Optimizing a game for performance is a difficult task. Developers want to see as much of their vision as possible in the final product. At the same time, that product needs to run as efficiently as possible, meaning that things need to operate smoothly at the recommended settings on all kinds of hardware—from top-of-the-line gaming rigs to bottom-of-the-shelf laptops.
“It’s a crucial part of making a game—and sometimes it can make or break a feature,” said Dying Light producer Tymon Smektala. “It’s usually easy to have something working perfectly on a very powerful PC, but it really gets tricky when you have to squeeze it on lower-end computer or fit into an install chunk of a console version.”
Optimization is a key reason that big parts of the developers’ vision might not make the final cut. When a planned feature pushes the hardware too far or doesn’t run efficiently enough, developers are forced to make sacrifices and take risks in order to make as much of their original plan come to life as possible.
Sometimes even a game’s core mechanic can be too complicated to run effectively on the hardware it was planned for. That was the case for Techland’s Dying Light, the first person survival horror adventure where you use parkour to escape a zombie horde and navigate the world. Unfortunately, that parkour mechanic the game centered around wasn’t running correctly on the PS3 and Xbox 360.
“We started the project aiming for a cross-gen title, and it really was a headache to squeeze it in on the last-gen,” Smektala said. “We had to look at obvious things from size of the maps to number of active AIs on the screen, but even our natural movement algorithms, the ones that we use to calculate our parkour movement, weren’t able to run fully.”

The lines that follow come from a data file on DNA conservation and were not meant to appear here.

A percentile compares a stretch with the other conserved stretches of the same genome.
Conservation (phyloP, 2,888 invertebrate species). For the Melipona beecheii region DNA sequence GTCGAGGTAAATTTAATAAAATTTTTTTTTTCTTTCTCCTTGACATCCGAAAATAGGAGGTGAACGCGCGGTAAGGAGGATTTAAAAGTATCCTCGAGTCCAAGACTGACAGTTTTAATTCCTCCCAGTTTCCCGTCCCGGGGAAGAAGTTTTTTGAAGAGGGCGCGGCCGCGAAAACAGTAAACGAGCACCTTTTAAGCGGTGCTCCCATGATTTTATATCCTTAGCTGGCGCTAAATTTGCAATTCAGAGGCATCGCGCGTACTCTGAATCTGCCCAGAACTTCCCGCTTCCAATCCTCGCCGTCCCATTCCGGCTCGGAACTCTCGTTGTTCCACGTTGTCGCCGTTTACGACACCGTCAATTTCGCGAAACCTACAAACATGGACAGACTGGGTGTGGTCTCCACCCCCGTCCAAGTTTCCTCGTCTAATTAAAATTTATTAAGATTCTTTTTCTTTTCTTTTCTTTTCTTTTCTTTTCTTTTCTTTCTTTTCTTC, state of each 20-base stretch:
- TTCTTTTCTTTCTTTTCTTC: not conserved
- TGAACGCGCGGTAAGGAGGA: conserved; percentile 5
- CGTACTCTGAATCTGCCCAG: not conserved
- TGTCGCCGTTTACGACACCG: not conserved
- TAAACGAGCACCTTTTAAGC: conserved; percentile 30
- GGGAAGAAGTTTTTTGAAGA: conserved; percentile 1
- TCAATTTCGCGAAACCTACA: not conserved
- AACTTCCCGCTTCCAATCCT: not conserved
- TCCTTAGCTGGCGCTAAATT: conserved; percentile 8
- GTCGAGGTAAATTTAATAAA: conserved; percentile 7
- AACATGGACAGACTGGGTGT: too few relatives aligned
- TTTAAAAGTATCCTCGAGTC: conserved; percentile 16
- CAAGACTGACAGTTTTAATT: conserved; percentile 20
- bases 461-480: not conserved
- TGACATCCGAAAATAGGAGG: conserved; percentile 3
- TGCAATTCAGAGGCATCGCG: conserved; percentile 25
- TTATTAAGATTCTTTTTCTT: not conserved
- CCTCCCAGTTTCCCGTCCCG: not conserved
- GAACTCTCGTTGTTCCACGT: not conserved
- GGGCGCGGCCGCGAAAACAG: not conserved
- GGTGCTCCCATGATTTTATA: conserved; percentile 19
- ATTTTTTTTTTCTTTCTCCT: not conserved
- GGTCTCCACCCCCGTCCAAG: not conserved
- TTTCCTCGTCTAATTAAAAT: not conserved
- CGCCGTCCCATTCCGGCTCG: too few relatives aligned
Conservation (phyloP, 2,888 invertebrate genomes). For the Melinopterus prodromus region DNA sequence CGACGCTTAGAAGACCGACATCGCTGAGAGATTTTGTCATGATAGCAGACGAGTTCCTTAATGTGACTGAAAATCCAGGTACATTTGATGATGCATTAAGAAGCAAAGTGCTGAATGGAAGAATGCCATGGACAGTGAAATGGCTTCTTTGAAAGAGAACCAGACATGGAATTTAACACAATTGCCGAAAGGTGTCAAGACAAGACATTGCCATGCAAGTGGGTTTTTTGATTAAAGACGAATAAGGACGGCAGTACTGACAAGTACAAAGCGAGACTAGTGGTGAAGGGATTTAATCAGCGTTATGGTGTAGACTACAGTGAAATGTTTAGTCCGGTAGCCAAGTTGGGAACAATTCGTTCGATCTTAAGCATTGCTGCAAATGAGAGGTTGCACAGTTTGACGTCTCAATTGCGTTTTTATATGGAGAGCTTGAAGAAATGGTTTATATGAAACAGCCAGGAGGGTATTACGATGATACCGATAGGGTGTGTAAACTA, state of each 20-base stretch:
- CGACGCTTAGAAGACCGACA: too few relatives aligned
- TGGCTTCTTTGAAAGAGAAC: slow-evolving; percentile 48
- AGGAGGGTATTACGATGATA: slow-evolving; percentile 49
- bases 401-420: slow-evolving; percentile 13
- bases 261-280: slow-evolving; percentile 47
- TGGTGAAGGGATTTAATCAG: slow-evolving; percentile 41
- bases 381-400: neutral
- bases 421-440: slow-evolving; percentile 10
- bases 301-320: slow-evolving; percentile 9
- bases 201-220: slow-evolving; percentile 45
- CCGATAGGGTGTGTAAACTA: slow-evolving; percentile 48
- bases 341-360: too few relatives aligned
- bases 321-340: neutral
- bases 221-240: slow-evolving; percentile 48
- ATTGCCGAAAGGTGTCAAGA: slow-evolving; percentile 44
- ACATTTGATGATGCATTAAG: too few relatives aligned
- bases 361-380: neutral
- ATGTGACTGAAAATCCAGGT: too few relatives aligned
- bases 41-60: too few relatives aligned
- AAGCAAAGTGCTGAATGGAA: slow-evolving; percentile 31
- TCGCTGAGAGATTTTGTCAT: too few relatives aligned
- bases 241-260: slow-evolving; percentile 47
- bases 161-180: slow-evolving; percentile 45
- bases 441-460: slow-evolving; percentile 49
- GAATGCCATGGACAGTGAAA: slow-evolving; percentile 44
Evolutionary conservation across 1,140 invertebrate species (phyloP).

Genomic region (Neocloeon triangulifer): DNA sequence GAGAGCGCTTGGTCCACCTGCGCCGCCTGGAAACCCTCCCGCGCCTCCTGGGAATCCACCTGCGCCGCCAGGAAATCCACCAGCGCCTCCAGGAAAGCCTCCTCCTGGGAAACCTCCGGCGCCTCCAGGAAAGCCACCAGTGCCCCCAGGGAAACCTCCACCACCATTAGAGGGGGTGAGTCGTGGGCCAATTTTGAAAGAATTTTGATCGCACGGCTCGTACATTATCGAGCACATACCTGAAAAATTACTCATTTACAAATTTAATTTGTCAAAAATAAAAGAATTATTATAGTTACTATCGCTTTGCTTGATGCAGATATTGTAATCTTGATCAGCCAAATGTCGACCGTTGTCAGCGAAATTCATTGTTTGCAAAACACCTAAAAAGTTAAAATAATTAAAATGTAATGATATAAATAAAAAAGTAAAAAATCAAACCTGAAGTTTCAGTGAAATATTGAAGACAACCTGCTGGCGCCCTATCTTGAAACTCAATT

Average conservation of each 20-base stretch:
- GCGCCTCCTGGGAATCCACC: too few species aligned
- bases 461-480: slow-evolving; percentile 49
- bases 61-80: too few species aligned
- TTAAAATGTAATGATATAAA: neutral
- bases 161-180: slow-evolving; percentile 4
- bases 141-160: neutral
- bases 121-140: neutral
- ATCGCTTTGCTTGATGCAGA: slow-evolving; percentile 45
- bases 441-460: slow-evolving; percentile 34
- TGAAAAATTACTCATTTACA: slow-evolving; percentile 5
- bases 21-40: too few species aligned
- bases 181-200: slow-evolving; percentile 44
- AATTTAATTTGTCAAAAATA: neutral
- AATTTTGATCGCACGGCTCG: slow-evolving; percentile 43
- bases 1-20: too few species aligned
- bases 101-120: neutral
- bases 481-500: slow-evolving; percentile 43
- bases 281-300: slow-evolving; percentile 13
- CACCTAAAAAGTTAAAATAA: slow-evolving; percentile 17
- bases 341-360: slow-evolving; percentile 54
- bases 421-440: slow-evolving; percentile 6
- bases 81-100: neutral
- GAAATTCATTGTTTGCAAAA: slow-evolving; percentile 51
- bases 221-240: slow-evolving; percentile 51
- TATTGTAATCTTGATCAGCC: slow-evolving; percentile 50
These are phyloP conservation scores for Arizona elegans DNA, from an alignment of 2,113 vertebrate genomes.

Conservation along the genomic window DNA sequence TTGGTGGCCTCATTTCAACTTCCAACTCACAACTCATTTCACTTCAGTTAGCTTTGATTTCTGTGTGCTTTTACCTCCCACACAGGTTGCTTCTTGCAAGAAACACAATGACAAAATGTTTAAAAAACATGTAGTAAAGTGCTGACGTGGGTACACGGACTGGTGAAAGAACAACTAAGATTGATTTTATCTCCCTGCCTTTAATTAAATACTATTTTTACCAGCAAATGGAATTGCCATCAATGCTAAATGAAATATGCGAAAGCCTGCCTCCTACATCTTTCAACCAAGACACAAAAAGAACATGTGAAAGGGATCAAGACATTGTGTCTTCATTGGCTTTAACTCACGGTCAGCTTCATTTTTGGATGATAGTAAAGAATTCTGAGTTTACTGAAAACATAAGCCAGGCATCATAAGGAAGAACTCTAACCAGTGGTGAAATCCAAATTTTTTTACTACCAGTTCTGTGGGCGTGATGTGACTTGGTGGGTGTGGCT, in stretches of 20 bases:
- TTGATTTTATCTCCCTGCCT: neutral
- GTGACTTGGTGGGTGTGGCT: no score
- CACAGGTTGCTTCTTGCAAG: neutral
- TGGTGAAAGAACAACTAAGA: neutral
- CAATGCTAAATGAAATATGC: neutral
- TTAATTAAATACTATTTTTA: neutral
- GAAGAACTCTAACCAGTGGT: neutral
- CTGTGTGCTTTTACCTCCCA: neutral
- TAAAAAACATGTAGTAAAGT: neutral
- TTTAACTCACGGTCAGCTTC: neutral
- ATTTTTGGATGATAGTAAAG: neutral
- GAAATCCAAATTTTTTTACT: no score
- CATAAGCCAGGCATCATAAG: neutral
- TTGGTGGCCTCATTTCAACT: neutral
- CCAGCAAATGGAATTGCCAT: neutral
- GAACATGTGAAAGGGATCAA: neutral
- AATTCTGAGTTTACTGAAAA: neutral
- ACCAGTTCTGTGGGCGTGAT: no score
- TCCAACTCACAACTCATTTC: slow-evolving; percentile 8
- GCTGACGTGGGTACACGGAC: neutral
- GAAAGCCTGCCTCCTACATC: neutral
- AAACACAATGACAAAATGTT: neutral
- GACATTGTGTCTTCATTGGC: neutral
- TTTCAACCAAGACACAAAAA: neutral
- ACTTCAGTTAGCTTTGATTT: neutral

Right off the bat, the parkour system that made Dying Light stand out from other survival horror games wouldn’t run without a major overhaul. “If the geometry was too complex then these algorithms led to lost frames and loss of fluidity,” Smektala said. “The plan was to either optimize the code until it was good enough or work with a simpler geometry in last-gen versions.”
Instead of trying to completely redo the system that their game depended on, Smektala and his team decided to make the jump to the next generation of platforms, the Playstation 4 and Xbox One. “We made a gamble to focus on the next generation of platforms, even when no one knew that they will sell so well,” Smektala said. “Luckily, it was a gamble that paid off and it allowed us to keep much of our originally planned content.”
If Techland hadn’t made the decision to jump to the next generation of consoles, Dying Light may have been very different from the game we know today. The parkour mechanic would have needed to be far simpler in order to run on the Playstation 3 and Xbox 360, but Smektala and his team were fortunate to have the opportunity to make the jump to more capable hardware— an option that many developers don’t have.
Bluehole Studios, the team behind the popular PlayerUnknown Battlegrounds, didn’t have the choice to jump to unproven and more powerful hardware. They faced the huge challenge of optimizing a game that was trying to be a tense multiplayer shooter with an immersive open world, two features that don’t mix well often.